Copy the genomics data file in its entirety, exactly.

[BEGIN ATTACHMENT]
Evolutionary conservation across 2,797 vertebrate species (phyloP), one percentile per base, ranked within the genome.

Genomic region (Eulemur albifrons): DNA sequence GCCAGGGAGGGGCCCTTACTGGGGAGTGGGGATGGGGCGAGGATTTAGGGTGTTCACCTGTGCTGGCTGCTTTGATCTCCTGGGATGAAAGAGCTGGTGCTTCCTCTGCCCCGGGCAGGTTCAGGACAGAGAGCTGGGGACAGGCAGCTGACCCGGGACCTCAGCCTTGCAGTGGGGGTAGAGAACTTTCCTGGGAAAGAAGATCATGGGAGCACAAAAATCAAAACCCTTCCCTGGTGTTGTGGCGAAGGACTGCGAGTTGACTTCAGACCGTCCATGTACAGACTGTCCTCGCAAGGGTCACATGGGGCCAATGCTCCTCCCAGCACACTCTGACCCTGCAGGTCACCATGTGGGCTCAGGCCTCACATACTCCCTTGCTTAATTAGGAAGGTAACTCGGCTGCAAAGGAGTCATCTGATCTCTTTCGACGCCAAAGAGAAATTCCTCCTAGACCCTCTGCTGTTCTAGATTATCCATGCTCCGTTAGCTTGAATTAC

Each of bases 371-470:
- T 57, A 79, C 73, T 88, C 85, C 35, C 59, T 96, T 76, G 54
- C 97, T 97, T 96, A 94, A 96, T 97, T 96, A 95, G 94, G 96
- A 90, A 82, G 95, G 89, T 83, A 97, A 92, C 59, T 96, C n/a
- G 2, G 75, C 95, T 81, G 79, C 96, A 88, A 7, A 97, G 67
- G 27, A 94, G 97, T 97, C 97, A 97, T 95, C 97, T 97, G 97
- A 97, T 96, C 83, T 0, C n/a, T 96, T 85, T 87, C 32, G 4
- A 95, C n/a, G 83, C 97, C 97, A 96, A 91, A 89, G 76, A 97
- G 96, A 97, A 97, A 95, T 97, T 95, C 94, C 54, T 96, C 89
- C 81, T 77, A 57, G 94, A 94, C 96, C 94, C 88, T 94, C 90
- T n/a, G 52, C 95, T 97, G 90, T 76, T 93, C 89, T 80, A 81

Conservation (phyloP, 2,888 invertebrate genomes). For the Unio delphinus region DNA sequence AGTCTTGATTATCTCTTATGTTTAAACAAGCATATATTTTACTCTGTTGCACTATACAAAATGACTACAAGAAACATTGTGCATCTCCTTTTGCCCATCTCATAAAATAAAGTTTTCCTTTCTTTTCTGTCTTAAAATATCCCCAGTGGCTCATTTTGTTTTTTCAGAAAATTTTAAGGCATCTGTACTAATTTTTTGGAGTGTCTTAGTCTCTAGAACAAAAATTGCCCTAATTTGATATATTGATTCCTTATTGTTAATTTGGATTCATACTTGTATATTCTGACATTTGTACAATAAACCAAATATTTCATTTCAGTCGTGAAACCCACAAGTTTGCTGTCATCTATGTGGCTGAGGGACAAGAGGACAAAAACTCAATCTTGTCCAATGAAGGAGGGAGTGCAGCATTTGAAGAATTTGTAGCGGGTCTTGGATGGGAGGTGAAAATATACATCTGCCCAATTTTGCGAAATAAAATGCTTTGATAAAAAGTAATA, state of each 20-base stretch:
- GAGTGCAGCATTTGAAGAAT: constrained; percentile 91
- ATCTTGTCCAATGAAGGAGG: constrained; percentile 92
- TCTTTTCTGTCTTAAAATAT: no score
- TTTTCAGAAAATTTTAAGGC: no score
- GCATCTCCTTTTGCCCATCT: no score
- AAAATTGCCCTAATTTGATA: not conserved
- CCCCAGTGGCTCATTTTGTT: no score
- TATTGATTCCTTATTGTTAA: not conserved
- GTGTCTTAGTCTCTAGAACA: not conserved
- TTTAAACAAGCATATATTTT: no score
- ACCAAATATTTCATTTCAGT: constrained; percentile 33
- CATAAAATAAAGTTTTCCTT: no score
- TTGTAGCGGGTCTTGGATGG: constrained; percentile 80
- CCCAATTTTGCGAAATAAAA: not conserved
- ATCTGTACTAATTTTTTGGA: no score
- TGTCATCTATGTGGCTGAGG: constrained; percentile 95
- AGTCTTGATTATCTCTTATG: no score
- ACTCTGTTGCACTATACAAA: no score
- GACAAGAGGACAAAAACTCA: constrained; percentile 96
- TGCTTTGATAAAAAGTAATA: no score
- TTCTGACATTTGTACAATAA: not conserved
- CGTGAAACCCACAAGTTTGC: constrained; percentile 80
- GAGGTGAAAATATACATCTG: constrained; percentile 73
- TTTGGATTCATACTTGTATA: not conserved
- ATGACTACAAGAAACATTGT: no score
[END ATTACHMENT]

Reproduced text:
Evolutionary conservation across 2,797 vertebrate species (phyloP), one percentile per base, ranked within the genome.

Genomic region (Eulemur albifrons): DNA sequence GCCAGGGAGGGGCCCTTACTGGGGAGTGGGGATGGGGCGAGGATTTAGGGTGTTCACCTGTGCTGGCTGCTTTGATCTCCTGGGATGAAAGAGCTGGTGCTTCCTCTGCCCCGGGCAGGTTCAGGACAGAGAGCTGGGGACAGGCAGCTGACCCGGGACCTCAGCCTTGCAGTGGGGGTAGAGAACTTTCCTGGGAAAGAAGATCATGGGAGCACAAAAATCAAAACCCTTCCCTGGTGTTGTGGCGAAGGACTGCGAGTTGACTTCAGACCGTCCATGTACAGACTGTCCTCGCAAGGGTCACATGGGGCCAATGCTCCTCCCAGCACACTCTGACCCTGCAGGTCACCATGTGGGCTCAGGCCTCACATACTCCCTTGCTTAATTAGGAAGGTAACTCGGCTGCAAAGGAGTCATCTGATCTCTTTCGACGCCAAAGAGAAATTCCTCCTAGACCCTCTGCTGTTCTAGATTATCCATGCTCCGTTAGCTTGAATTAC

Each of bases 371-470:
- T 57, A 79, C 73, T 88, C 85, C 35, C 59, T 96, T 76, G 54
- C 97, T 97, T 96, A 94, A 96, T 97, T 96, A 95, G 94, G 96
- A 90, A 82, G 95, G 89, T 83, A 97, A 92, C 59, T 96, C n/a
- G 2, G 75, C 95, T 81, G 79, C 96, A 88, A 7, A 97, G 67
- G 27, A 94, G 97, T 97, C 97, A 97, T 95, C 97, T 97, G 97
- A 97, T 96, C 83, T 0, C n/a, T 96, T 85, T 87, C 32, G 4
- A 95, C n/a, G 83, C 97, C 97, A 96, A 91, A 89, G 76, A 97
- G 96, A 97, A 97, A 95, T 97, T 95, C 94, C 54, T 96, C 89
- C 81, T 77, A 57, G 94, A 94, C 96, C 94, C 88, T 94, C 90
- T n/a, G 52, C 95, T 97, G 90, T 76, T 93, C 89, T 80, A 81

Conservation (phyloP, 2,888 invertebrate genomes). For the Unio delphinus region DNA sequence AGTCTTGATTATCTCTTATGTTTAAACAAGCATATATTTTACTCTGTTGCACTATACAAAATGACTACAAGAAACATTGTGCATCTCCTTTTGCCCATCTCATAAAATAAAGTTTTCCTTTCTTTTCTGTCTTAAAATATCCCCAGTGGCTCATTTTGTTTTTTCAGAAAATTTTAAGGCATCTGTACTAATTTTTTGGAGTGTCTTAGTCTCTAGAACAAAAATTGCCCTAATTTGATATATTGATTCCTTATTGTTAATTTGGATTCATACTTGTATATTCTGACATTTGTACAATAAACCAAATATTTCATTTCAGTCGTGAAACCCACAAGTTTGCTGTCATCTATGTGGCTGAGGGACAAGAGGACAAAAACTCAATCTTGTCCAATGAAGGAGGGAGTGCAGCATTTGAAGAATTTGTAGCGGGTCTTGGATGGGAGGTGAAAATATACATCTGCCCAATTTTGCGAAATAAAATGCTTTGATAAAAAGTAATA, state of each 20-base stretch:
- GAGTGCAGCATTTGAAGAAT: constrained; percentile 91
- ATCTTGTCCAATGAAGGAGG: constrained; percentile 92
- TCTTTTCTGTCTTAAAATAT: no score
- TTTTCAGAAAATTTTAAGGC: no score
- GCATCTCCTTTTGCCCATCT: no score
- AAAATTGCCCTAATTTGATA: not conserved
- CCCCAGTGGCTCATTTTGTT: no score
- TATTGATTCCTTATTGTTAA: not conserved
- GTGTCTTAGTCTCTAGAACA: not conserved
- TTTAAACAAGCATATATTTT: no score
- ACCAAATATTTCATTTCAGT: constrained; percentile 33
- CATAAAATAAAGTTTTCCTT: no score
- TTGTAGCGGGTCTTGGATGG: constrained; percentile 80
- CCCAATTTTGCGAAATAAAA: not conserved
- ATCTGTACTAATTTTTTGGA: no score
- TGTCATCTATGTGGCTGAGG: constrained; percentile 95
- AGTCTTGATTATCTCTTATG: no score
- ACTCTGTTGCACTATACAAA: no score
- GACAAGAGGACAAAAACTCA: constrained; percentile 96
- TGCTTTGATAAAAAGTAATA: no score
- TTCTGACATTTGTACAATAA: not conserved
- CGTGAAACCCACAAGTTTGC: constrained; percentile 80
- GAGGTGAAAATATACATCTG: constrained; percentile 73
- TTTGGATTCATACTTGTATA: not conserved
- ATGACTACAAGAAACATTGT: no score